MANTI — Two “Meet-the- Candidates” sessions will be held Thursday, one at 4:30 p.m. and one at 7 p.m. in the Eva Beal Auditorium in the Manti City Building.
Citizens will have a chance to hear from three candidates for mayor and four candidates for city council.
Following a primary election Aug. 10, and the two highest vote-getters in each race will advance to the final-election ballot.
Candidates for Manti City Mayor
(Left to Right) Darren Dyreng, Chuck Bigelow, Shannon Miller
Chuck Bigelow says he enjoys serving others and wants to work in making a difference.
“I want residents to have a voice in major financial decisions impacting their pocketbooks and I want to have open, transparent and candid discussions on the future of what Manti will look like and become,” Bigelow says.
He worked for the Utah Department of Corrections for over 30 years and toward the end of his career served as the warden at both the Central Utah Correctional Facility and the Utah State Prison at Draper.
He has experience managing budgets, applying for and managing grants, managing staff and personnel and overseeing large construction projects.
Darren Dyreng is a sixth generation native of Manti. He graduated from Utah State University with a bachelor’s degree in finance and received a master’s degree in banking from the Pacific Coast Banking School in partnership with the University of Washington.
He currently serves on the Manti City Council and has been involved in infrastructure projects ranging from rehabilitation of the wastewater lagoons to construction of the Manti City Sports Complex.
“Manti City needs strong proven leadership that understands the unique demands of a rural way of life, and a leader who will protect and secure a robust infrastructure that includes water, power, and wastewater resources,” Dyreng says.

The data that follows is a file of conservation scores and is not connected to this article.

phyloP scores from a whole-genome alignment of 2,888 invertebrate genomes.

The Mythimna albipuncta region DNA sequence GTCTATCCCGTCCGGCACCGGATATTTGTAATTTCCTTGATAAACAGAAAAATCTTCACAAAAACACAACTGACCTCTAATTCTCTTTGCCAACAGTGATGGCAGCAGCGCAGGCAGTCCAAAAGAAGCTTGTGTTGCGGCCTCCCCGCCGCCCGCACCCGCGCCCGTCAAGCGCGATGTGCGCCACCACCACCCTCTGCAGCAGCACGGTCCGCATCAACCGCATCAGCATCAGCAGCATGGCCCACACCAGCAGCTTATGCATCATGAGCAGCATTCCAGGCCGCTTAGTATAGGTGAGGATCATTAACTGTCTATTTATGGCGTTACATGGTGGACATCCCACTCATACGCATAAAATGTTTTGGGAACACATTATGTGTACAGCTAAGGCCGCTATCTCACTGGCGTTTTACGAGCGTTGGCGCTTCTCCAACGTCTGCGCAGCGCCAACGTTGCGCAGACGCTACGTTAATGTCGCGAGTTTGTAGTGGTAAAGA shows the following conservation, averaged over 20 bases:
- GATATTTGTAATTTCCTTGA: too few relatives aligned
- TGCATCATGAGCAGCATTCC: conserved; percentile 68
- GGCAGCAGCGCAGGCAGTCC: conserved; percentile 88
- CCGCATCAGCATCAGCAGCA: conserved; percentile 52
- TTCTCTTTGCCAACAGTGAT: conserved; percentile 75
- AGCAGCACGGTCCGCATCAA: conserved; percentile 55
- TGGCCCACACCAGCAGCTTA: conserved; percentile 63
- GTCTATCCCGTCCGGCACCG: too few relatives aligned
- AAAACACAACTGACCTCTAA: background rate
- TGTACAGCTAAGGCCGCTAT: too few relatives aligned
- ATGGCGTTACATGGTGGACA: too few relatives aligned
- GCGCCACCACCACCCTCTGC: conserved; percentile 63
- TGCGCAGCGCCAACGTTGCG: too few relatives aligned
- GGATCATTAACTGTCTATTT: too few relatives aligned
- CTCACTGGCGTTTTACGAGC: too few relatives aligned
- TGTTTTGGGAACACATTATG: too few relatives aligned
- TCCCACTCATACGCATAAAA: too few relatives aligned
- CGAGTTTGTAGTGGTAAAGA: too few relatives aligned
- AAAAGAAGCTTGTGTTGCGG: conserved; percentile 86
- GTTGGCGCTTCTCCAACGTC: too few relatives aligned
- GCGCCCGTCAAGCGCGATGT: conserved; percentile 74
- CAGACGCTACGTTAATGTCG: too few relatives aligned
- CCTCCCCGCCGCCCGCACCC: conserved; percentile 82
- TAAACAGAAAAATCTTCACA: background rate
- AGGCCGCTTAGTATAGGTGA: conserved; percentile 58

Shannon Miller has written grants and participated in projects in Manti for 20 years, including Main Street beautification, obtaining an elevator and restoring the facade of the Old, Historic Manti City Hall, and creating the Pioneer Heritage Gardens next to the Manti Cemetery.
She has a bachelor’s in accounting and a master’s degree in planning. She says her education enables her to understand policy, financial information and planning.
Miller believes working in teams will facilitate solving problems. She says she’ll lead city council meetings in a welcoming and collaborative way.
“Let’s take this opportunity to develop our town intentionally using robust public involvement,” she says. “We can we grow our city thoughtfully while preserving our values and history.”
Note: Steve Rey Sorensen filed for mayor but later dropped out of the race.
Candidates Manti City Council
(Top, Left to Right): Gary Erickson, Jeff Killian, Cory Schmidt, Stephanie Whitney (Bottom): Mary Wintch
Gary Erickson and his family have spent the last six years lovingly restoring his fourth-great-grandfather’s (F. Walter Cox) pre-Civil War stone house. In fact, Gary’s Manti family connections date back to the settlement’s founder, Isaac Morley.